What Is A Balk?

Yesterday, Washington starter Gio Gonzalez made a costly mistake in the first inning while facing Alexei Ramirez with 2 outs and the bases loaded and a full count.  Home plate umpire Phil Cuzzi called a balk on Gio for making an illegal action while stepping off the rubber.  So, what is a balk?

The balk rule was introduced in 1898. It is meant to prevent the pitcher from confusing the batter or base runners.  The home plate umpire will call a balk if a pitcher does any of the following things:

  • Switching from the windup to the set without touching the rubber
  • While standing on the rubber, he goes into his delivery and does not throw the ball
  • When about to pitch, fails to make a complete stop with hands clasped together
  • Trying to pick a runner off a base with the body of the pitcher towards home plate
  • Throwing a ball to first, with the base vacant
  • Stepping away from the rubber to make a pickoff attempt at first (You are allowed to do it at 2nd and 3rd)
  • Throwing a ball right after receiving the ball from the catcher
  • Dropping a ball while standing on the rubber, with 0, 1, or 2 outs
  • When intentionally walking a batter, delivers a pitch when catcher is out of the catcher’s box with 1 or 2 feet
  • Delays the game for no apparent reason
  • Pitching when not standing towards the batter 
  • Separating his hands on the rubber, not throwing
  • Fakes a pitch with out a ball 
  • Throwing to first when the first baseman is not there

The full rules are in the MLB Rule Book in Sections 4.03, 7.07 and 8.0.  Here is rule 8.01(a) from the official MLB Rule Book on what a pitcher can do from a windup position. And I’ll explain what Gio did wrong.

The Windup Position. The pitcher shall stand facing the batter, his pivot foot in

contact with the pitcher’s plate and the other foot free. From this position any natu-
ral movement associated with his delivery of the ball to the batter commits him to
the pitch without interruption or alteration. He shall not raise either foot from the
ground, except that in his actual delivery of the ball to the batter, he may take one
step backward, and one step forward with his free foot.
When a pitcher holds the ball with both hands in front of his body, with his pivot
foot in contact with the pitcher’s plate and his other foot free, he will be considered
in the Windup Position.
Rule 8.01(a) Comment: In the Windup Position, a pitcher is permitted to have his “free” foot
on the rubber, in front of the rubber, behind the rubber or off the side of the rubber.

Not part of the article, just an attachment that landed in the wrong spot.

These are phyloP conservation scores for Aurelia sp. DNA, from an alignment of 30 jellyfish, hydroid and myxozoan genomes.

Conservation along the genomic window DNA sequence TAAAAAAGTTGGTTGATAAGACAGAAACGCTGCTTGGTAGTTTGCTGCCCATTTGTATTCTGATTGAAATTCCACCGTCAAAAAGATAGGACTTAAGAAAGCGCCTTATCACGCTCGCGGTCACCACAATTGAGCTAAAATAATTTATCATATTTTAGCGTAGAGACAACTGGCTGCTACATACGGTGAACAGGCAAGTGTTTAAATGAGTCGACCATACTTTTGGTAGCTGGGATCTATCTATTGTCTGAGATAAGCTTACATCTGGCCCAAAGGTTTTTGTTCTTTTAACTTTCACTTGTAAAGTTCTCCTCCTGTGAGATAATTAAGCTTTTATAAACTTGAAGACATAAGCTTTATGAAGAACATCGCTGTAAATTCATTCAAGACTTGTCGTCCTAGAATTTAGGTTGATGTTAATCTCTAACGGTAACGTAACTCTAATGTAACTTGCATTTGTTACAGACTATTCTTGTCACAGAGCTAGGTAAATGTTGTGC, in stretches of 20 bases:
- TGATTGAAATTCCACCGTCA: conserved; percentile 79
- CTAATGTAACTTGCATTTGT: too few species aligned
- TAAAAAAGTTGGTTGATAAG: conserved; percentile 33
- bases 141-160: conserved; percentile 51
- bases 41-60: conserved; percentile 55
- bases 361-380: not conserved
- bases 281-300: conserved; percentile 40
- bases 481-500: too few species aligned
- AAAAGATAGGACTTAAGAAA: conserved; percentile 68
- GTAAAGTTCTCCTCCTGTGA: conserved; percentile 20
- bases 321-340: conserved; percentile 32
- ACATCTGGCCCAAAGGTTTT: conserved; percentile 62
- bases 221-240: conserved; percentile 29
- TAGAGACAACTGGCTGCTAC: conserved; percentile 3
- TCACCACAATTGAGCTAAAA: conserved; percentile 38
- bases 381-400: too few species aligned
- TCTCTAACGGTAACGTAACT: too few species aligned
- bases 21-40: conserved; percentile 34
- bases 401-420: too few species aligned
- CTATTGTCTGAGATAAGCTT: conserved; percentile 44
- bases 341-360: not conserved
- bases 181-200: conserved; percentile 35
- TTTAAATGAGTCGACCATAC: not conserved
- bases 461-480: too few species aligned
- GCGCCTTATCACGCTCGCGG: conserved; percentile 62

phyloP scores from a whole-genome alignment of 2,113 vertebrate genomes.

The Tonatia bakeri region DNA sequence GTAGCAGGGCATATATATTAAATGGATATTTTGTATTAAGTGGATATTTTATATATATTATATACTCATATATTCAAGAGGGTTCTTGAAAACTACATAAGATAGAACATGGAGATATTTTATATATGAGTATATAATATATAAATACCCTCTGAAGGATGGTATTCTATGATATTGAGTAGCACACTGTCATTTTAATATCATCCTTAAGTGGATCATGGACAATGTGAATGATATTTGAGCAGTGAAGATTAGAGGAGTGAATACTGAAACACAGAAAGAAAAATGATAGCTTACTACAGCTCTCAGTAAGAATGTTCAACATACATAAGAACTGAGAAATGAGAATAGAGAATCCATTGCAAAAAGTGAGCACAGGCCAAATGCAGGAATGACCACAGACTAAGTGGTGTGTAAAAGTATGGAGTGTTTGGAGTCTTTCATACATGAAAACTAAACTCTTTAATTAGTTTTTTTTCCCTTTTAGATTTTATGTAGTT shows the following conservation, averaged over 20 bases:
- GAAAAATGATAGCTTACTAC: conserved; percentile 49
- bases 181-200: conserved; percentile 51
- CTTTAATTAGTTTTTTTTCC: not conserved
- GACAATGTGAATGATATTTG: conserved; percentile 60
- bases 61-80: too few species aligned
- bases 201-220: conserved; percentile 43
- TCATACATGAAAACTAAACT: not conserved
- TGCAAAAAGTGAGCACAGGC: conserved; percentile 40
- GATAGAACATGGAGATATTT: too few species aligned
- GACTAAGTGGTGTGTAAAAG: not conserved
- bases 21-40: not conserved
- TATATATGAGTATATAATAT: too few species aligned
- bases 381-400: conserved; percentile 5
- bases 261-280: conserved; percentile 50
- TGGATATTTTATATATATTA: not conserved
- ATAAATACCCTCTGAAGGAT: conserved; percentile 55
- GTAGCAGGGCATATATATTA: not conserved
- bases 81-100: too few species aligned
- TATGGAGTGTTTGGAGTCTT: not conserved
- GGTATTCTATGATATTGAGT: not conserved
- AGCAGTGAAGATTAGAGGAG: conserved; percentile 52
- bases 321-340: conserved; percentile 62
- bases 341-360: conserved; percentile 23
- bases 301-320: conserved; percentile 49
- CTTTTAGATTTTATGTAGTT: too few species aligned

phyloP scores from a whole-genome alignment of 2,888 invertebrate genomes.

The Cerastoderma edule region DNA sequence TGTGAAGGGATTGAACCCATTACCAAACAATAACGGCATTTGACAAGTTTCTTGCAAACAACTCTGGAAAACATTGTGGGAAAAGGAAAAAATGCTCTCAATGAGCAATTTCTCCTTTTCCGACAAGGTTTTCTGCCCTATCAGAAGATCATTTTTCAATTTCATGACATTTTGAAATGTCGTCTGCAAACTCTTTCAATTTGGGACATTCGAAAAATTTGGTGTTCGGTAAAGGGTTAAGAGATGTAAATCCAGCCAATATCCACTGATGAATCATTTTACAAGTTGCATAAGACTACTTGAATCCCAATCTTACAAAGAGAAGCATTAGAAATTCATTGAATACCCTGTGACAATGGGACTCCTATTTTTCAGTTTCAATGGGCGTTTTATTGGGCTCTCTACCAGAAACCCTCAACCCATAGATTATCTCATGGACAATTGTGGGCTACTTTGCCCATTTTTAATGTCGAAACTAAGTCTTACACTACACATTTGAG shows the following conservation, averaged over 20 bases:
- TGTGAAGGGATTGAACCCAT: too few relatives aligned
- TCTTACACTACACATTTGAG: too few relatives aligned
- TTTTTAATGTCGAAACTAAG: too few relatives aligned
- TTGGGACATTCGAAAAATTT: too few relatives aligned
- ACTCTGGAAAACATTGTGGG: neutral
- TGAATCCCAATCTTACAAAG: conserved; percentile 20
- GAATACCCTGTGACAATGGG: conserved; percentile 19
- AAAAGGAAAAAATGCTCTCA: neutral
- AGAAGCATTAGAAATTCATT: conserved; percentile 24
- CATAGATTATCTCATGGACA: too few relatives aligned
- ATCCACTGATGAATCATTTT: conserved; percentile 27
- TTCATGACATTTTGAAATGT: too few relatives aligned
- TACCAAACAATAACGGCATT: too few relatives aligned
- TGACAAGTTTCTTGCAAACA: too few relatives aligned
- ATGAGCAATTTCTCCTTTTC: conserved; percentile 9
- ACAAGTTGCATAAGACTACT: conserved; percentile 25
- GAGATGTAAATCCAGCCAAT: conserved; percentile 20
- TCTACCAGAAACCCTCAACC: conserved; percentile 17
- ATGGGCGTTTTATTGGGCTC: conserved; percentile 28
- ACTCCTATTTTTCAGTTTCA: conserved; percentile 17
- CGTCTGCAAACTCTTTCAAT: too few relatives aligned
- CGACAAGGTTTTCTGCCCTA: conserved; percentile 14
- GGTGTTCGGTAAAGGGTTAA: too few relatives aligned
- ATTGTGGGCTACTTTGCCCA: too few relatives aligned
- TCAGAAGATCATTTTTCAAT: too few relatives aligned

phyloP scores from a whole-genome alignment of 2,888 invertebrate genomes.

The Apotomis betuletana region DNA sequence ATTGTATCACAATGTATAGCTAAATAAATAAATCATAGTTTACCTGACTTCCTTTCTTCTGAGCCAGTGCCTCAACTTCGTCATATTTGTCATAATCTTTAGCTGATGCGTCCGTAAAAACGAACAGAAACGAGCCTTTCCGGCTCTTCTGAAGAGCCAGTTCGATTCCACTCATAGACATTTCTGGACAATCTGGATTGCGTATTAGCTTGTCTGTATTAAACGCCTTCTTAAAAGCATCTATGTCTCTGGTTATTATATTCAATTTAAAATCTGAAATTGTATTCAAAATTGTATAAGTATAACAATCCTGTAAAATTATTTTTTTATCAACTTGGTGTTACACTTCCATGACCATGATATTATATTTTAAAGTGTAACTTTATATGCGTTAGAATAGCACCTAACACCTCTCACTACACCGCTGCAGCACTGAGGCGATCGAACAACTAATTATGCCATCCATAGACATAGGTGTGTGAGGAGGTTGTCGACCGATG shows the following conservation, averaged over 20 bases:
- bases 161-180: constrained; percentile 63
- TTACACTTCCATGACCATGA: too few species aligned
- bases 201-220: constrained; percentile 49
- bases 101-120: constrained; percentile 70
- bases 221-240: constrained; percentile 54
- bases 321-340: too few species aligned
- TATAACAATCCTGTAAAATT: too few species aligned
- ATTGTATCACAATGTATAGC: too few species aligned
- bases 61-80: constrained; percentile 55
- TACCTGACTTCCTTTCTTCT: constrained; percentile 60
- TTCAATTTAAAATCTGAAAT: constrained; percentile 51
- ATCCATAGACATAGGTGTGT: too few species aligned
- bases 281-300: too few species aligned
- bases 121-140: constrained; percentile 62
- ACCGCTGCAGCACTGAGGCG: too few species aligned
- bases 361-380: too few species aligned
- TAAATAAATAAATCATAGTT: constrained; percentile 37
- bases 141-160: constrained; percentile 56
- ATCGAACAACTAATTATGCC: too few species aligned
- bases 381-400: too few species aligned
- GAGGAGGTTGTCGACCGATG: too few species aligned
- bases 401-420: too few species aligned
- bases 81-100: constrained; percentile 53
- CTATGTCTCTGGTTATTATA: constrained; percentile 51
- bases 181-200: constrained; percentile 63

From the Windup Position, the pitcher may:
(1) deliver the ball to the batter, or
(2) step and throw to a base in an attempt to pick-off a runner, or
(3) disengage the rubber (if he does he must drop his hand to his sides).
In disengaging the rubber the pitcher must step off with his pivot foot and not his free foot first. He may not go into a set or stretch position—if he does it is a balk

Gio is a left handed pitcher.  He was pitching from the windup because the bases were loaded.  He stepped off the rubber with his right foot first.  This broke the rule which says that in a windup the pitcher “pitcher must step off with his pivot foot and not his free foot first.

I think this probably the right call by the ump, but it was a bad break for the Nats.  This is kind of a complicated rule and it didn’t look like he was trying to fool the batter.  But when you pitch in the major leagues you should know all the rules and not break them on a dumb mistake.

The penalty for a balk is that all runners advance a base. If there aren’t any runners on base, then there is no penalty.

Yesterday, the White Sox actually had bases loaded with a full count, so when Gio was called for a balk, Jeff Keppinger scored from third. On the next pitch, Ramirez popped out to Denard Span to end the frame for the Sox.  So if Gio did not balk, he would have gotten out of the inning with no runs scoring.  Instead, he ended the first down 1-0.  That was a very important run for the Sox because it ended up being a 1-run game.  The Nats won 8-7, but it could have been 8-6.

In 2012, Cincinnati Reds ace Johnny Cueto was the NL leader in balks, as well as the MLB leader. In the AL, Ivan Nova, Clay Buchholtz, Luis Mendoza, Jake Peavy, and Felix Hernandez were tied for 2. For the Nationals, Mike Gonzalez, Gio Gonzalez, Ross Detwiler, and Henry Rodriguez each had one.

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